'Mad Men' recap: 'The Quality of Mercy'

  • Pete Campbell, played by Vincent Kartheiser, from "The Quality of Mercy."
Pete Campbell, played by Vincent Kartheiser, from "The… (Jaimie Trueblood/AMC )
June 17, 2013|By Karmen Fox | For The Baltimore Sun

"The quality of mercy is not strained.”

The title for this episode comes from Shakespeare’s “Merchant of Venice.” On this Father’s Day, Don could use mercy from his daughter and himself. Instead we find him curled up in a fetal position on his couch, ready to admit defeat.

The penultimate episode didn’t pull any last-second twists, like Sally walking in on Don and Sylvia. That is, except for the fact that Bob Benson is not who we think he is … again! Only this time, it feels more believable. I knew he was up to something sneaky.

Mostly, "The Quality of Mercy" felt like a set-up for next week’s episode, especially with Don’s increasing detachment from Megan. Since Don and Megan’s relationship is fizzling, let’s start off with Ted and Peggy’s flourishing romance.

Much to the annoyance of everyone at SC&P (and the audience), Ted and Peggy are in love. Over-the-moon, out-of-this-world, in-your-face love. Don walks past the conference room to see the pair giggling. They’re working on their slightly funny/esoteric TV ad for St. Joseph. Peggy wrote it and Ted couldn’t be prouder -- or more smitten.

The lovebird’s re-enactment of the ad is obnoxious and a tad nauseating. The only redeemable part is Don. How satisfying must it have been for Ted, Peggy and even Joan to see Don portray a baby, wah-wah-wahing and all?

But then Ted pulls Peggy by the waist and calls her the “beautiful bride.” That’s where Don flinches and the jealousy comes out. Later Joan gives him the ammunition he needs: There aren’t enough funds for a cast that big.

Rather than let Ted handle it, Don surreptitiously sent St. Joseph the updated ad costs. The upset client comes in and Ted can’t sway him.

Don, as vindictive as ever, says the reason for Ted’s push on this ad is personal. It’s clear he means Peggy -- even Joan throws a side-eye at him -- but says that it was Gleason’s last idea.

Ted, irate, upbraids Don after the meeting. Don coolly justifies his decision. True, his sabotage/save of the St. Joseph ad was mortifying and cruel, but he has a point: Ted’s infatuation with Peggy has impaired his judgment so much that they barely bother to hide it.

Everyone, including Ted’s secretary, knows about their romance. In fact, his secretary was fed up with Peggy, heavily hinting she pays too many visits.

And she’s not the only one annoyed. Joan rolled her eyes during their cutesy ad reenactment, and Ginsberg was frustrated that Ted only gushed over Peggy’s ideas. The only person who seemed intrigued and not repulsed was Megan, thanks to her obsession with juicy soap angles.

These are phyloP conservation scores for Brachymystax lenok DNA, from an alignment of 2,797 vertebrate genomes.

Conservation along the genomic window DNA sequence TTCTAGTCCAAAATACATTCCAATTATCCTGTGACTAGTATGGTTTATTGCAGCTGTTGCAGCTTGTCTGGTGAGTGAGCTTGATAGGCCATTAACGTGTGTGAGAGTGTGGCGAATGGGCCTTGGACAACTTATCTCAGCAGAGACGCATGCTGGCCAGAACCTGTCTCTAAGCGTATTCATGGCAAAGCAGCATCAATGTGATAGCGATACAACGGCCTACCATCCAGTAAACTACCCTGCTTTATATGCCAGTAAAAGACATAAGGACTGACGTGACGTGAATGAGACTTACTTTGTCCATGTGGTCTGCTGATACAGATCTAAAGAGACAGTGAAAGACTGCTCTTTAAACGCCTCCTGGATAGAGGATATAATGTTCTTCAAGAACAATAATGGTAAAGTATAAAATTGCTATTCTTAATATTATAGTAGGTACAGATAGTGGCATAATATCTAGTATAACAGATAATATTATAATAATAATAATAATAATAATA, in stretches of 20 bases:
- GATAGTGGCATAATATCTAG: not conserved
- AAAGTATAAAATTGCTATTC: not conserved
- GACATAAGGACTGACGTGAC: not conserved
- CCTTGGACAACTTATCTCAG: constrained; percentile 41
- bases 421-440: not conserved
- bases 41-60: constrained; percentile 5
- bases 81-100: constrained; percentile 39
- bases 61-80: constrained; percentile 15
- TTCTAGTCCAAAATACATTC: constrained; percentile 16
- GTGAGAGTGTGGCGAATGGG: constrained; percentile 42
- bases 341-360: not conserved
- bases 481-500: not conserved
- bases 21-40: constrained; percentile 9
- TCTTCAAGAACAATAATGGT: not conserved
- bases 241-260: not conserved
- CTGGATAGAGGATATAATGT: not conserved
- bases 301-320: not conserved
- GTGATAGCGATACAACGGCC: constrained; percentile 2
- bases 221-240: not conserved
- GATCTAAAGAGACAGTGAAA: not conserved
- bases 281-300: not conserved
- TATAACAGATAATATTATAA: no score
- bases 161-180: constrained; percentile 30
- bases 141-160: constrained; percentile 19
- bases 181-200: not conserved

“You hate that he is a good man,” Peggy snarls when she storms into Don’s office. “He’s not that virtuous,” Don states matter-of-factly. “He’s just in love with you.”

Again, this comment stems from Don’s deep-seeded jealousy, but mostly from the fact that he’s right: Ted isn’t that genuinely nice of a guy. If he were, he wouldn’t get Peggy wrapped up in an affair.

Whether Ted and Peggy’s affair is purely emotional or recently turned physical is uncertain. Sure, we assume they go on a date together after running into Megan and Don, but don’t see them head back to Peggy’s rat-infested apartment. Hopefully, Ted sprang for a hotel room if they did have a post-dinner tryst.

But I’m convinced that Peggy is more in love with the idea of Ted than Ted himself. He lavishes her with adoration that none of her previous beaus (Pete, Abe) or bosses (ahem, Don) have given her.

While that might be conceived as virtuous, I find it repulsive when he sends her out of the room whenever there’s a confrontation with Don. I realize she’s his subordinate, but his general let-the-men-handle-this vibe is off-putting. Let the girl stand up for herself.

Last week, Sally and Don’s relationship unraveled after she witnessed her father’s indiscretion. Sally coped by applying to boarding school. Don dealt by drinking himself into a stupor. Because why talk it through when you can drink it away?

What a sigh of relief it was to see Sally sign up for boarding school. That’s certainly a step up from The Village or a hippie commune that I dreaded she would join in rebellion.

Instead, we got this: “I want to be a grownup, but I know how important my education is.” How is Sally this functional with such emotionally unavailable parents? That child shrink worked wonders. Pity she couldn’t’ do the same for Betty.

But then I saw the girls at her boarding school. “You’re not allowed to talk anymore. Our opinion is crucial to your acceptance.” Uh oh. Catty, bossy bitches. Does Sally really need the teen version of her mother? Didn’t think so.

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